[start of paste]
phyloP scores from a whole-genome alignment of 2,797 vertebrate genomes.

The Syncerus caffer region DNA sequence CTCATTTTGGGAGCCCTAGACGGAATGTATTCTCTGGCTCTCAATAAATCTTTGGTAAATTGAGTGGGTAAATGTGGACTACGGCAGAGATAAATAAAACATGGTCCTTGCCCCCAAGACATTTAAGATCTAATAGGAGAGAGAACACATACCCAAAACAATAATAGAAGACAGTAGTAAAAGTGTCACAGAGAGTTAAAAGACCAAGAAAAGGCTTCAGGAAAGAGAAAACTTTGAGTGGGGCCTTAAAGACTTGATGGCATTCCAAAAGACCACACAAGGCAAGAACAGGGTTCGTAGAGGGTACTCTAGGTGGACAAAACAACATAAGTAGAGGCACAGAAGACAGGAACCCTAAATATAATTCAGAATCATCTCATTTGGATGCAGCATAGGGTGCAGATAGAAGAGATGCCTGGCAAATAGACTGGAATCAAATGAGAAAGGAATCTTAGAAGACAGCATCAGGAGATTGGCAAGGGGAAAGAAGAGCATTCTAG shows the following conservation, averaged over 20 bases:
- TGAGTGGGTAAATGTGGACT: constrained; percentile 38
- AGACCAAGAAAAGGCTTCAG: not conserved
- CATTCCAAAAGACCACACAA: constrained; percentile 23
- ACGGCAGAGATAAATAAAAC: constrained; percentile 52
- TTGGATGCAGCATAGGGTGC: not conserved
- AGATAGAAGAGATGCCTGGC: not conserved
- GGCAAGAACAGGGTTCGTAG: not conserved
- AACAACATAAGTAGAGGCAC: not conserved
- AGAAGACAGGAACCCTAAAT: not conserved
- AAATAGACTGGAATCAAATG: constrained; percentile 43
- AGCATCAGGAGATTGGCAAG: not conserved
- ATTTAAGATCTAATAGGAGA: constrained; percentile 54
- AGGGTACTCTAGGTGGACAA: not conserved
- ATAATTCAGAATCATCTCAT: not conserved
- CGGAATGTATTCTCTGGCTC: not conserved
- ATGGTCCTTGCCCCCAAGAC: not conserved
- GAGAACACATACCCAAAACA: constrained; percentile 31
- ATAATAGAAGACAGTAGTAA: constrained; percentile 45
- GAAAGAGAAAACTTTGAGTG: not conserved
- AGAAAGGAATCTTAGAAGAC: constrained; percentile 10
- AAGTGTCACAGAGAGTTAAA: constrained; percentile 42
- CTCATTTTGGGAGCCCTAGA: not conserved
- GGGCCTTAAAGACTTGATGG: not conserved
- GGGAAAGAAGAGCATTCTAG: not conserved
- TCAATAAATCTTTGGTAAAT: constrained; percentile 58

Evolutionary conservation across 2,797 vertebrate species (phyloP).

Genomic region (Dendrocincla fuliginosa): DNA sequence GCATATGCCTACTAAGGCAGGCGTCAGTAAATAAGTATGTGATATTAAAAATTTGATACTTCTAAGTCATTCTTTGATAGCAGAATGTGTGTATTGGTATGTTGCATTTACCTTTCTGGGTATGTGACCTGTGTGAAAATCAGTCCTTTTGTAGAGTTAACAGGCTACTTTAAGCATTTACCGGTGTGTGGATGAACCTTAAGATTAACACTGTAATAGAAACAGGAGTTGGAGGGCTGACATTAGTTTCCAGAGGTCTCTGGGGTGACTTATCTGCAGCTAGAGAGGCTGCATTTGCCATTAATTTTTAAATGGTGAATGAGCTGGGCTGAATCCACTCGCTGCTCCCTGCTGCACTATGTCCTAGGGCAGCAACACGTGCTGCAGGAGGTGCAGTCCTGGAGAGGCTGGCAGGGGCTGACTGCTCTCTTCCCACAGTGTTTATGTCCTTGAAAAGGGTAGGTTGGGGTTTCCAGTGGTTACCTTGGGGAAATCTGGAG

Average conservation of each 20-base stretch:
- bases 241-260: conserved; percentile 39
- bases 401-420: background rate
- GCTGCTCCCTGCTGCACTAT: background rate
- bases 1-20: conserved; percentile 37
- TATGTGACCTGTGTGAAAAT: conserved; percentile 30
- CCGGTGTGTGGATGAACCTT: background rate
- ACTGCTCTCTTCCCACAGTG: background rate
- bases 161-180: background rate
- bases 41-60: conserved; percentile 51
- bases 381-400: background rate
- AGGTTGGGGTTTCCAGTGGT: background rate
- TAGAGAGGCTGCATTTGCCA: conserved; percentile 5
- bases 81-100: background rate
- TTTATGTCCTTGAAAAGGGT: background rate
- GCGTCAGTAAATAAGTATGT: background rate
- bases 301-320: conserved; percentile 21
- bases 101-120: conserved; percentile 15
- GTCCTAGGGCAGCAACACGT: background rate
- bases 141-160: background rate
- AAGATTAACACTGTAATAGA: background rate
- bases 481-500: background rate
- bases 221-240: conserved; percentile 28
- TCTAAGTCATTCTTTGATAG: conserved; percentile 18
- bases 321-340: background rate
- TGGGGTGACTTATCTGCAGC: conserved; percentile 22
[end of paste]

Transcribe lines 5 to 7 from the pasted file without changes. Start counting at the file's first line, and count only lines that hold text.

- CATTCCAAAAGACCACACAA: constrained; percentile 23
- ACGGCAGAGATAAATAAAAC: constrained; percentile 52
- TTGGATGCAGCATAGGGTGC: not conserved